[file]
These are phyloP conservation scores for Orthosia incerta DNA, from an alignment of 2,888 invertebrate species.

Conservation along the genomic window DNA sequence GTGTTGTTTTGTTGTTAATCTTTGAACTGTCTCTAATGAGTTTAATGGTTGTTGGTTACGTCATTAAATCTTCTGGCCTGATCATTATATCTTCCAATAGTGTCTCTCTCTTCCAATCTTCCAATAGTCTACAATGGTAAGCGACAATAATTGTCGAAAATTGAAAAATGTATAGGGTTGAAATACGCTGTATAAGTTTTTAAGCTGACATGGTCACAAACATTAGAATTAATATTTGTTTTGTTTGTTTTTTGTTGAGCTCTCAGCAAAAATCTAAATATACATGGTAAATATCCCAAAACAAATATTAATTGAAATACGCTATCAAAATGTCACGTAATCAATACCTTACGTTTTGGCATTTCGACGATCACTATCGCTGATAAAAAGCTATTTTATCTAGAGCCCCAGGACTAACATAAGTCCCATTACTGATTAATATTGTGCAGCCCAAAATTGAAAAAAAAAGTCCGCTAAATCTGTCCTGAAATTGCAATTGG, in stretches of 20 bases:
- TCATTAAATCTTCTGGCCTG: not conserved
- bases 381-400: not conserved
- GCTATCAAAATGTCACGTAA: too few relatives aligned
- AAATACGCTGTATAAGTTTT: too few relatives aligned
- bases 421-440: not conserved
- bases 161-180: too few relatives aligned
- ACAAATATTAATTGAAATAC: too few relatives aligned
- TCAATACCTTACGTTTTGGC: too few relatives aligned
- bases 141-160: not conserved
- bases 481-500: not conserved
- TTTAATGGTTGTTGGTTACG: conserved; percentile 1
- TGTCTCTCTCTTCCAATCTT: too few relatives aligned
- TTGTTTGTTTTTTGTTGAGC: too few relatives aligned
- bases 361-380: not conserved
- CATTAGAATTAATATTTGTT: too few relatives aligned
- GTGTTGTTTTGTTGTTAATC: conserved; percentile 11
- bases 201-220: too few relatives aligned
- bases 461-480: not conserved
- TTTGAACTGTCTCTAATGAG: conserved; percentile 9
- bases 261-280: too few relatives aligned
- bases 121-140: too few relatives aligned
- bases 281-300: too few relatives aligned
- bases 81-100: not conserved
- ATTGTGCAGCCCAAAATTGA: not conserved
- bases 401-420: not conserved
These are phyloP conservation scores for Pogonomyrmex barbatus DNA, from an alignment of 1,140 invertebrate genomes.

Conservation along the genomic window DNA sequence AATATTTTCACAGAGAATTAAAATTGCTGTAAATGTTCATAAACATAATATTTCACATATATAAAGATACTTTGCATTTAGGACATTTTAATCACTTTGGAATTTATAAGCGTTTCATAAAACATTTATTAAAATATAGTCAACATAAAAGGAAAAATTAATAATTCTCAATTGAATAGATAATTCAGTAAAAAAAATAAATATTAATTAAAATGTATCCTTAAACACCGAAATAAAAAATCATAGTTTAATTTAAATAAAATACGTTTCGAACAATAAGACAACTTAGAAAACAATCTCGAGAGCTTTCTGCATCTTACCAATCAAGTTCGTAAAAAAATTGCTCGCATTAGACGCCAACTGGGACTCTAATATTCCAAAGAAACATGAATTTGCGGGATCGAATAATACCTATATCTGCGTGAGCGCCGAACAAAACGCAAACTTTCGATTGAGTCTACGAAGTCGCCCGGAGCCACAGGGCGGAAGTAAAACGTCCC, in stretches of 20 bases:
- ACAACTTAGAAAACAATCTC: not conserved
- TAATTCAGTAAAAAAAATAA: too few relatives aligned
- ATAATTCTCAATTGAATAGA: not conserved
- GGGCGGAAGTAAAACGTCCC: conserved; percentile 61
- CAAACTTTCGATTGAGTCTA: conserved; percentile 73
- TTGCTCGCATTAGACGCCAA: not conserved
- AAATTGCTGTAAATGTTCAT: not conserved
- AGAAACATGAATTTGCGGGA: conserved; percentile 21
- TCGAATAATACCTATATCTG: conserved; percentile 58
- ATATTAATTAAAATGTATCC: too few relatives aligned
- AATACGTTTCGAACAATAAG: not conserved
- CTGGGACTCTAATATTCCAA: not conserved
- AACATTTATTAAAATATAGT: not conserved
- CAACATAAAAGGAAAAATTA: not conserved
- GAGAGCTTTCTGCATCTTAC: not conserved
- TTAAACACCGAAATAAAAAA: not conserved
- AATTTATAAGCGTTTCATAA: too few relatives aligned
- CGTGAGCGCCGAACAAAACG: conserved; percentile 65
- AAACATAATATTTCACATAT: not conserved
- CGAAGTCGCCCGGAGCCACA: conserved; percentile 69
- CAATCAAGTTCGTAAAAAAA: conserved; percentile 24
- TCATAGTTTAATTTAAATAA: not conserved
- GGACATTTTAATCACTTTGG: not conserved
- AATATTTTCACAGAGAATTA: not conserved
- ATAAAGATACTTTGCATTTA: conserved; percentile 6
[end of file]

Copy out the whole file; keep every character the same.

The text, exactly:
These are phyloP conservation scores for Orthosia incerta DNA, from an alignment of 2,888 invertebrate species.

Conservation along the genomic window DNA sequence GTGTTGTTTTGTTGTTAATCTTTGAACTGTCTCTAATGAGTTTAATGGTTGTTGGTTACGTCATTAAATCTTCTGGCCTGATCATTATATCTTCCAATAGTGTCTCTCTCTTCCAATCTTCCAATAGTCTACAATGGTAAGCGACAATAATTGTCGAAAATTGAAAAATGTATAGGGTTGAAATACGCTGTATAAGTTTTTAAGCTGACATGGTCACAAACATTAGAATTAATATTTGTTTTGTTTGTTTTTTGTTGAGCTCTCAGCAAAAATCTAAATATACATGGTAAATATCCCAAAACAAATATTAATTGAAATACGCTATCAAAATGTCACGTAATCAATACCTTACGTTTTGGCATTTCGACGATCACTATCGCTGATAAAAAGCTATTTTATCTAGAGCCCCAGGACTAACATAAGTCCCATTACTGATTAATATTGTGCAGCCCAAAATTGAAAAAAAAAGTCCGCTAAATCTGTCCTGAAATTGCAATTGG, in stretches of 20 bases:
- TCATTAAATCTTCTGGCCTG: not conserved
- bases 381-400: not conserved
- GCTATCAAAATGTCACGTAA: too few relatives aligned
- AAATACGCTGTATAAGTTTT: too few relatives aligned
- bases 421-440: not conserved
- bases 161-180: too few relatives aligned
- ACAAATATTAATTGAAATAC: too few relatives aligned
- TCAATACCTTACGTTTTGGC: too few relatives aligned
- bases 141-160: not conserved
- bases 481-500: not conserved
- TTTAATGGTTGTTGGTTACG: conserved; percentile 1
- TGTCTCTCTCTTCCAATCTT: too few relatives aligned
- TTGTTTGTTTTTTGTTGAGC: too few relatives aligned
- bases 361-380: not conserved
- CATTAGAATTAATATTTGTT: too few relatives aligned
- GTGTTGTTTTGTTGTTAATC: conserved; percentile 11
- bases 201-220: too few relatives aligned
- bases 461-480: not conserved
- TTTGAACTGTCTCTAATGAG: conserved; percentile 9
- bases 261-280: too few relatives aligned
- bases 121-140: too few relatives aligned
- bases 281-300: too few relatives aligned
- bases 81-100: not conserved
- ATTGTGCAGCCCAAAATTGA: not conserved
- bases 401-420: not conserved
These are phyloP conservation scores for Pogonomyrmex barbatus DNA, from an alignment of 1,140 invertebrate genomes.

Conservation along the genomic window DNA sequence AATATTTTCACAGAGAATTAAAATTGCTGTAAATGTTCATAAACATAATATTTCACATATATAAAGATACTTTGCATTTAGGACATTTTAATCACTTTGGAATTTATAAGCGTTTCATAAAACATTTATTAAAATATAGTCAACATAAAAGGAAAAATTAATAATTCTCAATTGAATAGATAATTCAGTAAAAAAAATAAATATTAATTAAAATGTATCCTTAAACACCGAAATAAAAAATCATAGTTTAATTTAAATAAAATACGTTTCGAACAATAAGACAACTTAGAAAACAATCTCGAGAGCTTTCTGCATCTTACCAATCAAGTTCGTAAAAAAATTGCTCGCATTAGACGCCAACTGGGACTCTAATATTCCAAAGAAACATGAATTTGCGGGATCGAATAATACCTATATCTGCGTGAGCGCCGAACAAAACGCAAACTTTCGATTGAGTCTACGAAGTCGCCCGGAGCCACAGGGCGGAAGTAAAACGTCCC, in stretches of 20 bases:
- ACAACTTAGAAAACAATCTC: not conserved
- TAATTCAGTAAAAAAAATAA: too few relatives aligned
- ATAATTCTCAATTGAATAGA: not conserved
- GGGCGGAAGTAAAACGTCCC: conserved; percentile 61
- CAAACTTTCGATTGAGTCTA: conserved; percentile 73
- TTGCTCGCATTAGACGCCAA: not conserved
- AAATTGCTGTAAATGTTCAT: not conserved
- AGAAACATGAATTTGCGGGA: conserved; percentile 21
- TCGAATAATACCTATATCTG: conserved; percentile 58
- ATATTAATTAAAATGTATCC: too few relatives aligned
- AATACGTTTCGAACAATAAG: not conserved
- CTGGGACTCTAATATTCCAA: not conserved
- AACATTTATTAAAATATAGT: not conserved
- CAACATAAAAGGAAAAATTA: not conserved
- GAGAGCTTTCTGCATCTTAC: not conserved
- TTAAACACCGAAATAAAAAA: not conserved
- AATTTATAAGCGTTTCATAA: too few relatives aligned
- CGTGAGCGCCGAACAAAACG: conserved; percentile 65
- AAACATAATATTTCACATAT: not conserved
- CGAAGTCGCCCGGAGCCACA: conserved; percentile 69
- CAATCAAGTTCGTAAAAAAA: conserved; percentile 24
- TCATAGTTTAATTTAAATAA: not conserved
- GGACATTTTAATCACTTTGG: not conserved
- AATATTTTCACAGAGAATTA: not conserved
- ATAAAGATACTTTGCATTTA: conserved; percentile 6